Anyone who has visited Kampung Baru in Kuala Lumpur would have felt the pulse of Malay heritage in all its resplendent splendour.
Here lies rich cultural treasure, snuggled in the heart of a thriving, modern but haphazardly cramped Kuala Lumpur.
Not only is Kampung Baru historically recognised as a ‘Malay heartland’, it is till today a site where locals and tourists can savour a cross-cultural experience.
Here you can sample the goodness of nasi lemak and many other Malay delicacies.
But more than the food, two glaring truths about Kampung Baru stand out:
First, it is the Malay goodwill that fills the many food stalls and flows onto the cramped, narrow roads fronting the only one and only laluan sehala (one-way street) that snakes through Kampung Baru.
It will be impossible not to notice how local Malays – many coming from as far away as Perlis in the north and Johor down south – work in these Malay stalls. Some of them could be Indonesians. But the operators are all Malays.
These Malay workers have proven Dr Mahathir Mohamad and Umno politicians wrong all the way. They are neither lazy nor unwilling to work for long hours in these places.
Visitors can encounter the polite Malay culture around them. The ever busy waiters, cleaners and cashiers at the cramped stalls seem to be ever so calm and entertaining toward every customer.
Even the predominantly Malay customers seem graceful and accommodating and have no reservations in striking up a conversation or acknowledging with polite nods and smiles the many visitors of other ethnic backgrounds there.
Even more amazing is that despite the bumper-to-bumper stream of vehicles meandering into the vicinity, you don’t hear any honking. Despite parking being a nightmare, selfish attempts to hog spaces are visibly absent. Instead, tolerance and patience fill the streets.
The other truth is that we have to haul up our politicians for their repeat failures to protect, cherish and nurture the uniqueness of Kampung Baru. For far too long, we have been sold the hollow mantra that development means having more high-rise buildings while destroying places that provide a potpourri of cultural exchanges for Malaysians.
One leader has kept repeating that Kampung Baru is “an eyesore” while his sycophants paint it as a shanty town with allegations that the Malays have sold out the place to Indonesian settlers.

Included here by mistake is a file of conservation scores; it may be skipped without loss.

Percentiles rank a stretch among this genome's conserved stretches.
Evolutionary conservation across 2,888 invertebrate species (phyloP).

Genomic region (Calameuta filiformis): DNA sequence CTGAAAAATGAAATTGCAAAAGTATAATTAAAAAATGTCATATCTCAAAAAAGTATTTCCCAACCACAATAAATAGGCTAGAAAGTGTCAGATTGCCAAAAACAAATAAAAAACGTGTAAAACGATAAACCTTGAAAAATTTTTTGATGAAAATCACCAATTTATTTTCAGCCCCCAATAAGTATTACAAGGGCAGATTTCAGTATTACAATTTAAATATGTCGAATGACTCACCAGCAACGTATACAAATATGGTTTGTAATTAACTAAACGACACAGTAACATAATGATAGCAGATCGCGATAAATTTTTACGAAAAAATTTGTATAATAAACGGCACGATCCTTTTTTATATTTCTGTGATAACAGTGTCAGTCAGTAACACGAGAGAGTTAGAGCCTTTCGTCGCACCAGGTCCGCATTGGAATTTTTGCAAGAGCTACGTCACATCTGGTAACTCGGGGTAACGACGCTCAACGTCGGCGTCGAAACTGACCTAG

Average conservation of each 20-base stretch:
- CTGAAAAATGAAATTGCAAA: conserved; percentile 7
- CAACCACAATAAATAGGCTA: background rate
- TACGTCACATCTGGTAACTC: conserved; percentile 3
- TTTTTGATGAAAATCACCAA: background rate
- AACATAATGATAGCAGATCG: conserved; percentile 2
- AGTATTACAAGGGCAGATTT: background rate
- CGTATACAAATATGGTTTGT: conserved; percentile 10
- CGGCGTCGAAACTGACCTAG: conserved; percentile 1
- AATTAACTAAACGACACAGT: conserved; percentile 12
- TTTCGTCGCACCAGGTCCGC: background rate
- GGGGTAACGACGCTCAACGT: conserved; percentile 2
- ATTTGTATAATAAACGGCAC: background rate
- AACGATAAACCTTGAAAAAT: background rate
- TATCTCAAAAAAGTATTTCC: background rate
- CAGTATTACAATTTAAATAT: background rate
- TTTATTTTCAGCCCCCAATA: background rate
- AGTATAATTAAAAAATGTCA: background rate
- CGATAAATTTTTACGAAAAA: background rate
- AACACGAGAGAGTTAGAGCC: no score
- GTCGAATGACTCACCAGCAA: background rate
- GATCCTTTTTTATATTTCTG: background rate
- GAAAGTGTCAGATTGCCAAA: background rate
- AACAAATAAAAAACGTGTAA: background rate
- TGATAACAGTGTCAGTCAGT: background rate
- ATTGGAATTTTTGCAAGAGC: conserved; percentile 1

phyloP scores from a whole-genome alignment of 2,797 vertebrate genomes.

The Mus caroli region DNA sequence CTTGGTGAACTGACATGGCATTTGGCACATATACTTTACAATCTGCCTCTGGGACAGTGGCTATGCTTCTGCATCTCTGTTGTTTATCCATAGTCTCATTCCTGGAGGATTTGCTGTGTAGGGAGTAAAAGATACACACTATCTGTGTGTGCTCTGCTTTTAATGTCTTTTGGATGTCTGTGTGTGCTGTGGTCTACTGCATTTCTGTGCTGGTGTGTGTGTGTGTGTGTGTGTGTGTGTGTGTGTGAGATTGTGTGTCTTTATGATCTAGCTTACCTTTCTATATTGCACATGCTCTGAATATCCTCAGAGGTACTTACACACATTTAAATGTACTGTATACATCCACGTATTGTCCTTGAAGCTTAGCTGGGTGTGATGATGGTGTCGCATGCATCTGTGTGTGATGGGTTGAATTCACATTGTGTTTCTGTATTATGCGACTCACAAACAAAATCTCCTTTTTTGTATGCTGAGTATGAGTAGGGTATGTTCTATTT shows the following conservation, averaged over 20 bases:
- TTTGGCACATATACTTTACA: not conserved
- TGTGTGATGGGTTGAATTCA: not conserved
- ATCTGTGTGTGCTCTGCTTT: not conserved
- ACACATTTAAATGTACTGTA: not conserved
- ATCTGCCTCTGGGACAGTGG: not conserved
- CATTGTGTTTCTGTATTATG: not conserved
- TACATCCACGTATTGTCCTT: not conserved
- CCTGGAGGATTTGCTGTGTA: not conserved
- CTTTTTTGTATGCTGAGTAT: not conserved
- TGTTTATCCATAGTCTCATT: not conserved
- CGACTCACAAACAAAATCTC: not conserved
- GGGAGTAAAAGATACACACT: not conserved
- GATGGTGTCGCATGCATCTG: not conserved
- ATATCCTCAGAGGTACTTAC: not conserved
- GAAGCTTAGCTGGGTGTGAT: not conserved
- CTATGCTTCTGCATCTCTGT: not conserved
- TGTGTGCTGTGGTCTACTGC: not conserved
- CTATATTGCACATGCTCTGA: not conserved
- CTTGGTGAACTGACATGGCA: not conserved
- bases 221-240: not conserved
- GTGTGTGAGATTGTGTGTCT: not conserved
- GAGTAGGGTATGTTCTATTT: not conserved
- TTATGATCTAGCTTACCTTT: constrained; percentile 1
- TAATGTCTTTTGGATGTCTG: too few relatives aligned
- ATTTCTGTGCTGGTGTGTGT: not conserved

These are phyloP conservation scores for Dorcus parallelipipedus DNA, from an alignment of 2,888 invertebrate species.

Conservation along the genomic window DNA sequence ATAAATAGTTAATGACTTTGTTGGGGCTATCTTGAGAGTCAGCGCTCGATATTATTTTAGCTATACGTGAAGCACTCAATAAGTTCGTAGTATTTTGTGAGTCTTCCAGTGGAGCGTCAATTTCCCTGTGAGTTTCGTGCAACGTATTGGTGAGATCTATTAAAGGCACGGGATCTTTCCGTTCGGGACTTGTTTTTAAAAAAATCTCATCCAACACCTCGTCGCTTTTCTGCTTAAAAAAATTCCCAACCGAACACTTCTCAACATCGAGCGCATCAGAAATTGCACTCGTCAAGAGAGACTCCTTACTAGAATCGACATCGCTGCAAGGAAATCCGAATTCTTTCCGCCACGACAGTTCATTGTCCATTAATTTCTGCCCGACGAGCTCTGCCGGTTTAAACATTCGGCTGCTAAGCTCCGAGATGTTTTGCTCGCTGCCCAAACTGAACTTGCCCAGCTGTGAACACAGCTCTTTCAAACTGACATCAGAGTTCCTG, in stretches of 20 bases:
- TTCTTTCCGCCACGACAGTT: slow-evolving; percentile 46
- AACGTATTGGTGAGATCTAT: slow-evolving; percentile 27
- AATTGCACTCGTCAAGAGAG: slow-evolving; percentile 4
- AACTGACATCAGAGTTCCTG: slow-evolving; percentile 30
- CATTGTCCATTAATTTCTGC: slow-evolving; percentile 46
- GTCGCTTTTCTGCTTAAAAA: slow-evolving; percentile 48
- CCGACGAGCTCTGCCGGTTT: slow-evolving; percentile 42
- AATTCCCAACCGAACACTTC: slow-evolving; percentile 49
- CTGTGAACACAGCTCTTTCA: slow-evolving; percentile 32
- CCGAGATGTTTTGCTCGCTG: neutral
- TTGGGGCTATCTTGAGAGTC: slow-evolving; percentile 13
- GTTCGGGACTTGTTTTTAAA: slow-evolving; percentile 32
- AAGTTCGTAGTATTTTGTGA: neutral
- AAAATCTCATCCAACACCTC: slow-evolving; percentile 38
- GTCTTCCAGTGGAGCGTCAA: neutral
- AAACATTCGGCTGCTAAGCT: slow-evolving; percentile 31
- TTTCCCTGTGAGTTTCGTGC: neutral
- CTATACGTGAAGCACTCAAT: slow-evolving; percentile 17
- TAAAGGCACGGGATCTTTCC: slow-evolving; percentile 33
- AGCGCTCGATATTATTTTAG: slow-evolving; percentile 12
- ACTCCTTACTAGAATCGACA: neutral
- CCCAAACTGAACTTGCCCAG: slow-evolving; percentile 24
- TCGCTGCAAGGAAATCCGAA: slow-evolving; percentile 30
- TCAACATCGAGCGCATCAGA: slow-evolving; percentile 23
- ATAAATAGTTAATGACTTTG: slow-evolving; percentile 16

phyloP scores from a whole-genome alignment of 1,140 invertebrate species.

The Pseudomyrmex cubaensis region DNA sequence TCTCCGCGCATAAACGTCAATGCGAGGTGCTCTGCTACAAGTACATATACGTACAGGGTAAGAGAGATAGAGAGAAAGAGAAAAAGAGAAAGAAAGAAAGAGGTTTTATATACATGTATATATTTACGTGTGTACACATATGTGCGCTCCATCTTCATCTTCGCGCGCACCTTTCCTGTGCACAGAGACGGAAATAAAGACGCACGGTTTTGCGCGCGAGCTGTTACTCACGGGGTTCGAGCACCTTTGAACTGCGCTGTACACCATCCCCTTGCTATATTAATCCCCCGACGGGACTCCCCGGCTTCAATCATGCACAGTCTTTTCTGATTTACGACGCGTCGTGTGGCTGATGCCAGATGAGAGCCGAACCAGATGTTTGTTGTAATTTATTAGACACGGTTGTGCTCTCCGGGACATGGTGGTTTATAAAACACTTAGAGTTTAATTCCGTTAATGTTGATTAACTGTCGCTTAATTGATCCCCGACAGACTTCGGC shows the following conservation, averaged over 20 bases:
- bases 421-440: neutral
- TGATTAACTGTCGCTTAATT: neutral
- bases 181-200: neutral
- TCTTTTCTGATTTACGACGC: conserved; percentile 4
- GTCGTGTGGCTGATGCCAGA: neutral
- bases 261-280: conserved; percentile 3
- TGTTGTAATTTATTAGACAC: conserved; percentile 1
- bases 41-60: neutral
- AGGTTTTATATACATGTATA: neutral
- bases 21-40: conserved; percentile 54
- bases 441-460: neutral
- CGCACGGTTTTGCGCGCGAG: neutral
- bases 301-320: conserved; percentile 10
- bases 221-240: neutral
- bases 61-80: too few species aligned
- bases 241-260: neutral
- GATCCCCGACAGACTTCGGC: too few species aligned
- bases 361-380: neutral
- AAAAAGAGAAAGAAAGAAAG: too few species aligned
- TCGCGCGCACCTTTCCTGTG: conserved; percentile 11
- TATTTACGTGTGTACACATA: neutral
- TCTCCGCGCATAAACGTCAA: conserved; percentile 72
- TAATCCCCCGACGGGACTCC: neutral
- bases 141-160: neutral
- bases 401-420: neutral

These politicians – behind whom lurk greedy business people – refuse to accept one thing. Despite governments (especially Barisan Nasional, which has held power for decades) deliberately not doing their best to make Kampung Baru a greater experience in things Malaysian, the Malays here have struggled against the odds to keep the soul of ‘Malay-ness’ thriving.
Kampung Baru may not have decent streets – yes, they have ‘roads’ that are tarred for namesake – and enough parking space. But the stalls here continue to draw throngs of people day and night, seven days a week.
Brick-and-mortar structures have mushroomed all around Kampung Baru, wiping out the green lungs that the place once nestled in and which made it so breathtaking.
But the warmth and kindness of the restaurant operators and staff makes up for the cramped space in the shops as well as the claustrophobia on the streets.
No matter all the negativity that politicians have painted about Kampung Baru, here is a place in our country where the various ethnic groups can come and mingle with one another while enjoying the food and community spirit.
Those of us who lived and grew up in Kampung Baru and nearby Doraisamy Road and Campbell Road (now Dang Wangi) will recall the beauty of this settlement with its great river and a long wooden bridge, beneath which they could find sayur paku.
It is a pity that Umno politicians, who never lost a heart beat in seizing the opportunity to scream ‘ketuanan Melayu’, have failed to preserve this rich cultural enclave. Not only that, they have allowed it to suffer more with each passing decade of unbridled ‘development’, which has encroached closer from all sides.
What is being lost is the best of traditional Malay culture – the traits of goodwill, tolerance and a willingness to share their cultural experiences with others. Our politicians have robbed us of a unique treasure in the heart of a thriving capital, a place all Malaysians can meet and partake in all things Malay.
The congested streets, the insufficient parking lots, the lack of budget allocations to help the poorer long-term residents there – all this have not helped this once-pristine Malay dwelling.
Fortunately, the resolute will of the Malays here has so far kept Kampung Baru alive as a tiny enclave where local and visitors savour a unique Malaysian experience.
Perhaps the time is right for all Malaysians to help the Kampung Baru residents to reclaim their heritage.